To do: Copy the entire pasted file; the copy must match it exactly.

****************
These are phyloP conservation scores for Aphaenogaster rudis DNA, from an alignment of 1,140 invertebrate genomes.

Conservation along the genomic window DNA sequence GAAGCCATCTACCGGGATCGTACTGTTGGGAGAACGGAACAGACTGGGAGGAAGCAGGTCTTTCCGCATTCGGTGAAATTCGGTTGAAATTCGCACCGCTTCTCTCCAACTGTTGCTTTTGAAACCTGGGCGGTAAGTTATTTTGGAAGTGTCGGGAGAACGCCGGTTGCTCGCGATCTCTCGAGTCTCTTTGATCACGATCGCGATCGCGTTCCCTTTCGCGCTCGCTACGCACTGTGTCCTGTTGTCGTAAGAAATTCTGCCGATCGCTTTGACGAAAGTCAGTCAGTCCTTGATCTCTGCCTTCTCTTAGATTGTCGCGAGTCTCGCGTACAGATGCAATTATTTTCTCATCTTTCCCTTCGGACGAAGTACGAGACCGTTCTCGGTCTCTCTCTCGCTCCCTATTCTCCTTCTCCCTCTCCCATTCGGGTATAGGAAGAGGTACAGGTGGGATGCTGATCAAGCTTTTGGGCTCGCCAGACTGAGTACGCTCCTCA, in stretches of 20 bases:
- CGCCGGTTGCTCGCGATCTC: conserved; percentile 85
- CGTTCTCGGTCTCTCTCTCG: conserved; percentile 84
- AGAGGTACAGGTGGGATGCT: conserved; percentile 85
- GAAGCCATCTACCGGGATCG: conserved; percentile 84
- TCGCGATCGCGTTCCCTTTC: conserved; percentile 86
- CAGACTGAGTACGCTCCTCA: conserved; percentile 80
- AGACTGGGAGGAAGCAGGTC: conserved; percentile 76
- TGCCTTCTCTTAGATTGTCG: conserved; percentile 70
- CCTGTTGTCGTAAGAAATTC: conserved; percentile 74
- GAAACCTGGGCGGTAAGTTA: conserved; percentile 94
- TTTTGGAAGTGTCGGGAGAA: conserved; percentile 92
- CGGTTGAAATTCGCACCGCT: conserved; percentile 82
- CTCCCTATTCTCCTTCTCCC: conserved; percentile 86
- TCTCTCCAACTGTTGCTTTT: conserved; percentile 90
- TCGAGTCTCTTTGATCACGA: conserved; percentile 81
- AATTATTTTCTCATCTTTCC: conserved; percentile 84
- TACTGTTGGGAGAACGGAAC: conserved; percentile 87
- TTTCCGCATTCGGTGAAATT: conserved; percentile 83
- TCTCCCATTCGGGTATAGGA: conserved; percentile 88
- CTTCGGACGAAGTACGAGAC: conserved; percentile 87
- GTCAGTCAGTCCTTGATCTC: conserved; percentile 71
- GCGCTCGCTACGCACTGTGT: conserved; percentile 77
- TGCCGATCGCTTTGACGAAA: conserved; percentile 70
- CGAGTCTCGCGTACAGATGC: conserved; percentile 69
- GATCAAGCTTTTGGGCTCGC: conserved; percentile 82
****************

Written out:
These are phyloP conservation scores for Aphaenogaster rudis DNA, from an alignment of 1,140 invertebrate genomes.

Conservation along the genomic window DNA sequence GAAGCCATCTACCGGGATCGTACTGTTGGGAGAACGGAACAGACTGGGAGGAAGCAGGTCTTTCCGCATTCGGTGAAATTCGGTTGAAATTCGCACCGCTTCTCTCCAACTGTTGCTTTTGAAACCTGGGCGGTAAGTTATTTTGGAAGTGTCGGGAGAACGCCGGTTGCTCGCGATCTCTCGAGTCTCTTTGATCACGATCGCGATCGCGTTCCCTTTCGCGCTCGCTACGCACTGTGTCCTGTTGTCGTAAGAAATTCTGCCGATCGCTTTGACGAAAGTCAGTCAGTCCTTGATCTCTGCCTTCTCTTAGATTGTCGCGAGTCTCGCGTACAGATGCAATTATTTTCTCATCTTTCCCTTCGGACGAAGTACGAGACCGTTCTCGGTCTCTCTCTCGCTCCCTATTCTCCTTCTCCCTCTCCCATTCGGGTATAGGAAGAGGTACAGGTGGGATGCTGATCAAGCTTTTGGGCTCGCCAGACTGAGTACGCTCCTCA, in stretches of 20 bases:
- CGCCGGTTGCTCGCGATCTC: conserved; percentile 85
- CGTTCTCGGTCTCTCTCTCG: conserved; percentile 84
- AGAGGTACAGGTGGGATGCT: conserved; percentile 85
- GAAGCCATCTACCGGGATCG: conserved; percentile 84
- TCGCGATCGCGTTCCCTTTC: conserved; percentile 86
- CAGACTGAGTACGCTCCTCA: conserved; percentile 80
- AGACTGGGAGGAAGCAGGTC: conserved; percentile 76
- TGCCTTCTCTTAGATTGTCG: conserved; percentile 70
- CCTGTTGTCGTAAGAAATTC: conserved; percentile 74
- GAAACCTGGGCGGTAAGTTA: conserved; percentile 94
- TTTTGGAAGTGTCGGGAGAA: conserved; percentile 92
- CGGTTGAAATTCGCACCGCT: conserved; percentile 82
- CTCCCTATTCTCCTTCTCCC: conserved; percentile 86
- TCTCTCCAACTGTTGCTTTT: conserved; percentile 90
- TCGAGTCTCTTTGATCACGA: conserved; percentile 81
- AATTATTTTCTCATCTTTCC: conserved; percentile 84
- TACTGTTGGGAGAACGGAAC: conserved; percentile 87
- TTTCCGCATTCGGTGAAATT: conserved; percentile 83
- TCTCCCATTCGGGTATAGGA: conserved; percentile 88
- CTTCGGACGAAGTACGAGAC: conserved; percentile 87
- GTCAGTCAGTCCTTGATCTC: conserved; percentile 71
- GCGCTCGCTACGCACTGTGT: conserved; percentile 77
- TGCCGATCGCTTTGACGAAA: conserved; percentile 70
- CGAGTCTCGCGTACAGATGC: conserved; percentile 69
- GATCAAGCTTTTGGGCTCGC: conserved; percentile 82